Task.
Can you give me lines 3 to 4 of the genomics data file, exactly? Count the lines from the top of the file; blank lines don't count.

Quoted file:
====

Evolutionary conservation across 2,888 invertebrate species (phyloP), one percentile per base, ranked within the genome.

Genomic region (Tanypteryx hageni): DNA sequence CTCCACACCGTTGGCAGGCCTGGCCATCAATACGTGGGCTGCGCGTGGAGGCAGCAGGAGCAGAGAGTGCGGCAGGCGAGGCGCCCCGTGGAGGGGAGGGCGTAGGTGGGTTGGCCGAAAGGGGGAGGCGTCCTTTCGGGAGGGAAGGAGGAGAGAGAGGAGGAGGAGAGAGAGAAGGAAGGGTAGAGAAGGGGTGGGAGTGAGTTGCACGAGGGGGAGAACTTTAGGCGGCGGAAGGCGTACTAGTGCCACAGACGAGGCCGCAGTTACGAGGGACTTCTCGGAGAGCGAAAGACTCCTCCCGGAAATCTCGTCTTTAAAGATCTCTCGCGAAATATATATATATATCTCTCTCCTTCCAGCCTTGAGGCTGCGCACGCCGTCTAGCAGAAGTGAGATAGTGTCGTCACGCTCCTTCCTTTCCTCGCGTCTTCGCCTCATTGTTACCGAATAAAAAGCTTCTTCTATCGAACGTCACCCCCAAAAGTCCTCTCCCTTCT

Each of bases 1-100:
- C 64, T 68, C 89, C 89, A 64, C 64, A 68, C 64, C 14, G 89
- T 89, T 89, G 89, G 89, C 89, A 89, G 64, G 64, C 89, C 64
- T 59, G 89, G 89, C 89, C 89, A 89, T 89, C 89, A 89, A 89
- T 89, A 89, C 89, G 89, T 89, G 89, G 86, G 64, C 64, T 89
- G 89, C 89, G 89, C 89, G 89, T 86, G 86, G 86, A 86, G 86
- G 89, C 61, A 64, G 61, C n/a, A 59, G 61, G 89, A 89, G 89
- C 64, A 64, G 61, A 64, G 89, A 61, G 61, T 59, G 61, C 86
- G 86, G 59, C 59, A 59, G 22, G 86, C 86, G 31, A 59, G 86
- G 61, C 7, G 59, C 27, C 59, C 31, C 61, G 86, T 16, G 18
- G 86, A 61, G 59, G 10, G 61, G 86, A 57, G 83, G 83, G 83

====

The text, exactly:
Each of bases 1-100:
- C 64, T 68, C 89, C 89, A 64, C 64, A 68, C 64, C 14, G 89